Abandon Ship, Scrap the LCS

The latest picture of LCS Maharaja Lela taken on August 13, 2022. It appears no work had been done on her recently. Mindef

SHAH ALAM: Abandon ship, scrap the LCS. The Special Investigation Committee on Public Governance, Procurement and Finance (JKSTUPKK) report on the LCS was declassified yesterday, following the recommendation of the Parliament’s Public Account Committee.

Based on the report’s extensive financial details of Boustead Naval Shipyard (BNS), I am of the opinion that it is simply cheaper to scrap the LCS project and cut our losses. Instead of pumping more money down the drain. It would have been cheaper in 2019 (when the report came out) but I guess no one at that time would dare to do it (even now I suspect).

BRP Jose Rizal frigate. It was built in 2018 and commissioned into service in 2020. PN

Excerpts of the reports from the Star (I have access to the report but I am too tired about writing about the LCS to translate it):

PETALING JAYA: It’s no longer a RM9bil scandal. The cost of completing the six Littoral Combat Ships (LCS) may balloon by more than RM1bil to a whopping RM11.145bil.

This is due to variations which led to increasing procurement bills as well as time extensions, the investigating audit committee said in a just declassified report.

Based on Boustead Naval Shipyard Sdn Bhd’s letter dated July 16, 2019, an additional RM1.41bil was needed for some changes to the project.

“According to the letter… following the changes of main equipment and Implementation Schedule, an additional cost which is estimated to be to the tune of RM1,416.44bil, comprising RM58.41mil in direct cost and indirect cost of RM1,358.03bil, were needed to complete the six ships,” the report said.

Another one:

PETALING JAYA: Boustead Naval Shipyard (BNS), the company embroiled in the Littoral Combat Ships (LCS) scandal, was in bad financial shape, running up losses amounting to RM462mil between 2014 and 2018.

This led to payments to the original equipment manufacturer (OEM) and suppliers of the LCS project to be delayed, according to a report that was declassified yesterday.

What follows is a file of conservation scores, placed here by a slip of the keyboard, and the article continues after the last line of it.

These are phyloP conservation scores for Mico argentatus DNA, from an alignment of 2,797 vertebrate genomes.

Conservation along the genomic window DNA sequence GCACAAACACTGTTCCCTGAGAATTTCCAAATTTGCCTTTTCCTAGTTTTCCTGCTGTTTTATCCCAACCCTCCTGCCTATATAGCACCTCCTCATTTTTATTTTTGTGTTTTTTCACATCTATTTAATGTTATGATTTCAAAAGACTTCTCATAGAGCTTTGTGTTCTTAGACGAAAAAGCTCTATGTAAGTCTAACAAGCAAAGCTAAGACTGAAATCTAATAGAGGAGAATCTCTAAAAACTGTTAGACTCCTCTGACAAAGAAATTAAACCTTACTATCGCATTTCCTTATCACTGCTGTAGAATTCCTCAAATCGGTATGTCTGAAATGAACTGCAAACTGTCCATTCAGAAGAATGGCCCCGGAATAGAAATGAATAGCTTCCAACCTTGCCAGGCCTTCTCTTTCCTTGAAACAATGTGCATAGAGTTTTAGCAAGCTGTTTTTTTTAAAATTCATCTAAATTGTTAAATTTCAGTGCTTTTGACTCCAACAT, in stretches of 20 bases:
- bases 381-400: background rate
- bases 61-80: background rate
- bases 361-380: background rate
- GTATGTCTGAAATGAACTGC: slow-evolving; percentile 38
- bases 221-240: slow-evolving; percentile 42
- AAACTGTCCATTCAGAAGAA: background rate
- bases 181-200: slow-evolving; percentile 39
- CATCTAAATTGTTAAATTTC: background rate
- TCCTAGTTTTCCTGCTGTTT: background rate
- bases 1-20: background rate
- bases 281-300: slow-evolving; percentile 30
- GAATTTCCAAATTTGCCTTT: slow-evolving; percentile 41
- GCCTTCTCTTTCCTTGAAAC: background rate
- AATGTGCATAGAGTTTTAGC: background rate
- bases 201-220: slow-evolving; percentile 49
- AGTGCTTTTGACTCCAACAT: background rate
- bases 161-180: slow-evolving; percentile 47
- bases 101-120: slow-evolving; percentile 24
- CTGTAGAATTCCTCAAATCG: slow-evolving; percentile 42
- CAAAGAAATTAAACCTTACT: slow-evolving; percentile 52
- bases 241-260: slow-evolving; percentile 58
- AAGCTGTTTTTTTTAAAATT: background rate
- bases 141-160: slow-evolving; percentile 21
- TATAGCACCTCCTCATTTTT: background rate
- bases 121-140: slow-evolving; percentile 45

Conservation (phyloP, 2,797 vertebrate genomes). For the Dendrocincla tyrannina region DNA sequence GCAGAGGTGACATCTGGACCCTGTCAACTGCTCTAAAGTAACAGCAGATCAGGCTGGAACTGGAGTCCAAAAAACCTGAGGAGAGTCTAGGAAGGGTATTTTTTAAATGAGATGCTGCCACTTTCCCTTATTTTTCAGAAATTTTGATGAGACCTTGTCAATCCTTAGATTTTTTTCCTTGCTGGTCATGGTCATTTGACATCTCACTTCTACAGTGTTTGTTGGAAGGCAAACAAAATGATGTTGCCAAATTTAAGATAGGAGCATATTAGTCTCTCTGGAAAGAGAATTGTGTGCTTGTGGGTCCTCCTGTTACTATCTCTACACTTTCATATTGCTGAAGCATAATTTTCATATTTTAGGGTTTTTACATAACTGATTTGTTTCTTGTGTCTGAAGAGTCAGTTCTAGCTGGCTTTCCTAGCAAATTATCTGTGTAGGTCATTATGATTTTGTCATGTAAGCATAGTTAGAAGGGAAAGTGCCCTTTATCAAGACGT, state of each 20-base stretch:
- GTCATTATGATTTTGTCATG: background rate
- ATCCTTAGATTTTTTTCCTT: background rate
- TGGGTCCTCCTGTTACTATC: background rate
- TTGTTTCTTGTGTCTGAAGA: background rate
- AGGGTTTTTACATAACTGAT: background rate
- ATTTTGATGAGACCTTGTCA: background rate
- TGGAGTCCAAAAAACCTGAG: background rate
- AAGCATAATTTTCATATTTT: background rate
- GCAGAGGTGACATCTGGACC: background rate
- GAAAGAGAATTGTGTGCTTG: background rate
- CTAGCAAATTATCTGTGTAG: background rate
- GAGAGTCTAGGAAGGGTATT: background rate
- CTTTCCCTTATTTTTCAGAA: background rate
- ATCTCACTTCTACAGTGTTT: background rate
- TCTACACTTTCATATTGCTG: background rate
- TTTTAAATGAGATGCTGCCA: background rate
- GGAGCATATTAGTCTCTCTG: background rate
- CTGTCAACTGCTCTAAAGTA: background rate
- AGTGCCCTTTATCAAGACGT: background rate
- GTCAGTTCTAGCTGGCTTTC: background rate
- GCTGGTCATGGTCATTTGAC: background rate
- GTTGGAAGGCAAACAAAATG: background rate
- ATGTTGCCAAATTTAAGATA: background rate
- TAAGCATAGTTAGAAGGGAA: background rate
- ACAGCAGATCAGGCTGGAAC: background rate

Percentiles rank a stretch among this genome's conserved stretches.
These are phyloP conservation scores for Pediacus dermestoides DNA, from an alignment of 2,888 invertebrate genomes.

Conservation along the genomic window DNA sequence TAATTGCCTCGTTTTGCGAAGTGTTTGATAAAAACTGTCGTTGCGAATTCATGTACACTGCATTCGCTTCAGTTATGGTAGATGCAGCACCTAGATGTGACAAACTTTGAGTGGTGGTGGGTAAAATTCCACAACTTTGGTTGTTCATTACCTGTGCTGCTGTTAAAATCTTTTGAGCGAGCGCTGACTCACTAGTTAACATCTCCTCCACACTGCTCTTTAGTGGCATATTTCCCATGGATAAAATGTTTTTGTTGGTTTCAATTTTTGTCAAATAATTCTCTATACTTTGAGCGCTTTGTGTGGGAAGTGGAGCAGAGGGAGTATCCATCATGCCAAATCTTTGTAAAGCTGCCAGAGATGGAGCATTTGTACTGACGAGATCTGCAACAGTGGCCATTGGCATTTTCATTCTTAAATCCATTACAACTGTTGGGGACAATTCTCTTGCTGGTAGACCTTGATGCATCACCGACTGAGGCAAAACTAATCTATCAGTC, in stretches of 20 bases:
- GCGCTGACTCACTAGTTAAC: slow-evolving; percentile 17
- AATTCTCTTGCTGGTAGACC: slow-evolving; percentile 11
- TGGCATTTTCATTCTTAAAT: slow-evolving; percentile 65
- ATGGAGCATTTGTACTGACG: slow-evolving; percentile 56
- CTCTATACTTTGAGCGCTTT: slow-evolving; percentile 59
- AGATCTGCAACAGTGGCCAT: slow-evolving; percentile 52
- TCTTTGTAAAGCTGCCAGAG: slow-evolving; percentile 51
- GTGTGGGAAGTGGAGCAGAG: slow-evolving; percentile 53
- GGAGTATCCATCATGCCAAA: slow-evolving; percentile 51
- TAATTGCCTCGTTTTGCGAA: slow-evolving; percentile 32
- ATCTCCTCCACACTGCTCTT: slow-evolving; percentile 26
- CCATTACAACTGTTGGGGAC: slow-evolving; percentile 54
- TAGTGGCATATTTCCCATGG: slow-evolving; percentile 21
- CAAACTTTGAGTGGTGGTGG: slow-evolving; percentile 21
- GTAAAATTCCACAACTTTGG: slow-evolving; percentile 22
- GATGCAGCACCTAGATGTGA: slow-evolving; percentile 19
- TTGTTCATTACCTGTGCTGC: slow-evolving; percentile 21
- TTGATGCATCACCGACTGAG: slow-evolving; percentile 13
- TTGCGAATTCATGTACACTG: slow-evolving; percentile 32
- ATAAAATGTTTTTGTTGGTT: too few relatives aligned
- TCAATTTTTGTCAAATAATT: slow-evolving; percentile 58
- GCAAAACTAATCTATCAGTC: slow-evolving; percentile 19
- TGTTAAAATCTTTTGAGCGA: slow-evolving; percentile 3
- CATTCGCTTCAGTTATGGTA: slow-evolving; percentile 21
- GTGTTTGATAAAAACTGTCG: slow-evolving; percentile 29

What’s worse, BNS is expected to face serious issues in servicing loans amounting to nearly RM1bil.

The report highlighted the poor financial management and cash flow issues faced by BNS and said the company had “limited financial ability” to carry out the project.

It cited BNS’ financial statements from 2014 to 2018, where the company had losses of RM462mil, affecting the company’s equity (with RM130mil of paid-up shares) to negative RM332mil.

It said that with payments to OEMs and suppliers delayed, “these companies refused to supply raw materials and parts, causing construction works at the shipyards to be stalled”.

“Up to May 31, 2019, the overall position of BNS’ creditors amounted to RM801.11mil, and the LCS project creditors totalled RM733.55mil,” the report read

Sigma class frigate Tarik Ben Ziad of the Moroccan Navy. The ship is the Sigma 10513 design.

From both articles, one can surmised that BNS is insolvent. Its financials will not be helped with the resumption of the project. It may help the sub-contractors but placing the responsibility back to BNS to restart the project is clearly foolish.
Italian Navy Carabiniere – Bergamini-class / FREMM ASW frigate at LIMA 2017. Zaq Sayuti. Malaysian Defence

The best way forward is for the government to scrap the project altogether and pay the debts of BNS (especially those involved in LCS) with whatever left-over funds and shut down the shipbuilding division. The ship-repair business should be allowed to continue to recoup some losses from the LCS project (in 20 or 30-year time, though it still must compete for the jobs, of course).
German Navy future F126 frigate. Damen Naval

Get prominent shipbuilders like Naval Group, Damen, HHI and DSME to inspect the equipment of the LCS already paid for and get them to use them as part of their request for proposals for ships with similar or lower specifications. Pick the best offer and let the shipyard build the ships with a new budget. At least this way we will know how much it will cost and how long, it will take to get them.
A CGI of the FDI frigate for Greece. Naval Group

It is clear despite what have been said by our politicians and BNS and LTAT people, clearly no one knows how much the LCS will cost and when it is ready to be commissioned into the RMN. Yes, we may end up paying more than RM9 billion to scrap the project but at least RMN will get new, proper ships by 2026 at least.